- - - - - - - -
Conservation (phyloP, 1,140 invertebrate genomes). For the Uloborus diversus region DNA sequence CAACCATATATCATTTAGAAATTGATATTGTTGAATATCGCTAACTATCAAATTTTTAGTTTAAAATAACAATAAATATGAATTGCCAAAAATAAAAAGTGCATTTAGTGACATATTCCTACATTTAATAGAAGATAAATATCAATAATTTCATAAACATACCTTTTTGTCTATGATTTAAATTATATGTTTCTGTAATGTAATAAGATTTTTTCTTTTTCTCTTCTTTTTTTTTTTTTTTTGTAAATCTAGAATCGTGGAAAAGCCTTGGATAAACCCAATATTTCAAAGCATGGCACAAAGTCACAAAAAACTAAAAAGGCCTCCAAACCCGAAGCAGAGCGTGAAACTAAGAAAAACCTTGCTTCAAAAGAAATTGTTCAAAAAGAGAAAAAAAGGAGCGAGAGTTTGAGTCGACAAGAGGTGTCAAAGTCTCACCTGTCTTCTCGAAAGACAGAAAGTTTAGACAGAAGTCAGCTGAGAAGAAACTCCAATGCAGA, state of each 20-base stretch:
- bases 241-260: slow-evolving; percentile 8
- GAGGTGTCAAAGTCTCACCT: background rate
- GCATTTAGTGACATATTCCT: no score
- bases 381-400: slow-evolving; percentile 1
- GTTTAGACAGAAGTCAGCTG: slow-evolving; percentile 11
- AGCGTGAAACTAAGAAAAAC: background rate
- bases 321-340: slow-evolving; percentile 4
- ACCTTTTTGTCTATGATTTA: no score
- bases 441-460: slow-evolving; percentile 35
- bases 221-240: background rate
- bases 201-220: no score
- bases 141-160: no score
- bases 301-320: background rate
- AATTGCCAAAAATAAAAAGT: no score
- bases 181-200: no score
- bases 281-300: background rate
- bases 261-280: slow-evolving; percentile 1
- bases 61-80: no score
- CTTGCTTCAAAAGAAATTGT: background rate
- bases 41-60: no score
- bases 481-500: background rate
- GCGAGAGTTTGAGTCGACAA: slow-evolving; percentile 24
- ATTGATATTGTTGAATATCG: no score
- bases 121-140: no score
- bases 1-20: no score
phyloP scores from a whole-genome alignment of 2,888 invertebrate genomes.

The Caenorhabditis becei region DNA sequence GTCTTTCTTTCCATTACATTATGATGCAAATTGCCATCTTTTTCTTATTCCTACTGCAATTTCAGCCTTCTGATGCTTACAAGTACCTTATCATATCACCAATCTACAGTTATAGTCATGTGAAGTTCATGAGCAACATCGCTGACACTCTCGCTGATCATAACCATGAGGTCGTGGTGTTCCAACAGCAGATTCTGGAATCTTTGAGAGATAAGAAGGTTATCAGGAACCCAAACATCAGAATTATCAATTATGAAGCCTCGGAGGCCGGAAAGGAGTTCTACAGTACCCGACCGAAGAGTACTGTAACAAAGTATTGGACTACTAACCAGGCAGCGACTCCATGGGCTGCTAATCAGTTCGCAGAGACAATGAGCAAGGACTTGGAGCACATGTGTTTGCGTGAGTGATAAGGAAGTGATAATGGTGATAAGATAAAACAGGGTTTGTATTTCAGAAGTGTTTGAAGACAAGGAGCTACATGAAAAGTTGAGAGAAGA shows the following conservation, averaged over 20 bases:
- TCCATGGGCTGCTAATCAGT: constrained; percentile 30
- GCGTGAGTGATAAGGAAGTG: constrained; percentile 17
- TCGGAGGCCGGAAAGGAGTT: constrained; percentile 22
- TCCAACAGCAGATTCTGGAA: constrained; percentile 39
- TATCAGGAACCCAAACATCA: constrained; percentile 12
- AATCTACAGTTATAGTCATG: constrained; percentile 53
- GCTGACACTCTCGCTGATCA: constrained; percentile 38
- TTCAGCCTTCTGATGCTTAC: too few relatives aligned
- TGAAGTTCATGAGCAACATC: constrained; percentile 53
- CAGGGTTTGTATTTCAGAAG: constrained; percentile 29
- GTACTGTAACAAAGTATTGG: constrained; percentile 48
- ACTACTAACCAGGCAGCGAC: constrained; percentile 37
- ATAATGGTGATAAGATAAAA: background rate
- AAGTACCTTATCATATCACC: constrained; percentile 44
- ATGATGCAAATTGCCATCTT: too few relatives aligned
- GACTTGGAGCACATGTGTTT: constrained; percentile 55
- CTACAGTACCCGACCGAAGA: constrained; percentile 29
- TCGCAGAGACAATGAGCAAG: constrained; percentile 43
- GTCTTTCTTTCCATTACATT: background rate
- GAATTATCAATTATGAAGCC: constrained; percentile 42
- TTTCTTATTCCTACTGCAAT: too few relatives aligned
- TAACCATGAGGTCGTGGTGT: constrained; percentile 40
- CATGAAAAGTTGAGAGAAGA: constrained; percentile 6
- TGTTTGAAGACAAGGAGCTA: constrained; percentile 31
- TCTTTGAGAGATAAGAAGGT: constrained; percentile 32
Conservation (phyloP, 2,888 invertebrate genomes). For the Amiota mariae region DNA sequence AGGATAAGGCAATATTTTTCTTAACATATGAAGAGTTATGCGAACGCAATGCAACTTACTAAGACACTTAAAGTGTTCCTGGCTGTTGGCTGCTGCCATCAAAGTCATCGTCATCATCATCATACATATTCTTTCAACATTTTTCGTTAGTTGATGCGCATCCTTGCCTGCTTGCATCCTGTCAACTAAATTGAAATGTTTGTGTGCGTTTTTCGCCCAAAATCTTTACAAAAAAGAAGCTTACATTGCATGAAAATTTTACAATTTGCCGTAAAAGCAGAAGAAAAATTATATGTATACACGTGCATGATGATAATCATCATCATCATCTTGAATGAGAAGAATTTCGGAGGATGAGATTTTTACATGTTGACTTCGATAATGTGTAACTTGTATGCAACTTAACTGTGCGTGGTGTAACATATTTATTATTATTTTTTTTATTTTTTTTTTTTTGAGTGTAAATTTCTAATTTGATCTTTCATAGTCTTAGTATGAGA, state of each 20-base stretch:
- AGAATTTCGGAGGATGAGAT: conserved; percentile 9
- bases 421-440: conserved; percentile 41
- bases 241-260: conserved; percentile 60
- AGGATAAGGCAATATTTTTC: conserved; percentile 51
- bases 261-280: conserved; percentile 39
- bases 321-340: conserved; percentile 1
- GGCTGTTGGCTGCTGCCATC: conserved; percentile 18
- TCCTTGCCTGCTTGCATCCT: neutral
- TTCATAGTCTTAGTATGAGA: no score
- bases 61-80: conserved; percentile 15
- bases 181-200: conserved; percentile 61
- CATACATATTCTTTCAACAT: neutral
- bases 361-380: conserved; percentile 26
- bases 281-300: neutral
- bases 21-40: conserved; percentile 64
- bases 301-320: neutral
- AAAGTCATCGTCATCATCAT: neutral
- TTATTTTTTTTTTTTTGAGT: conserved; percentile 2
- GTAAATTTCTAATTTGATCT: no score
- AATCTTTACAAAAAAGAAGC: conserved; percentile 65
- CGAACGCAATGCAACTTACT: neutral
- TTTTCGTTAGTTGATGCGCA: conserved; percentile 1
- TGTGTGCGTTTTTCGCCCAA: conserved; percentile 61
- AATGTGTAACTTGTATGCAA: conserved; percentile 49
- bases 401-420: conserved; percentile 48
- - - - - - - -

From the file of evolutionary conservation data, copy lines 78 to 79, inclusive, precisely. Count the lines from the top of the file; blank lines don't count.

- AATGTGTAACTTGTATGCAA: conserved; percentile 49
- bases 401-420: conserved; percentile 48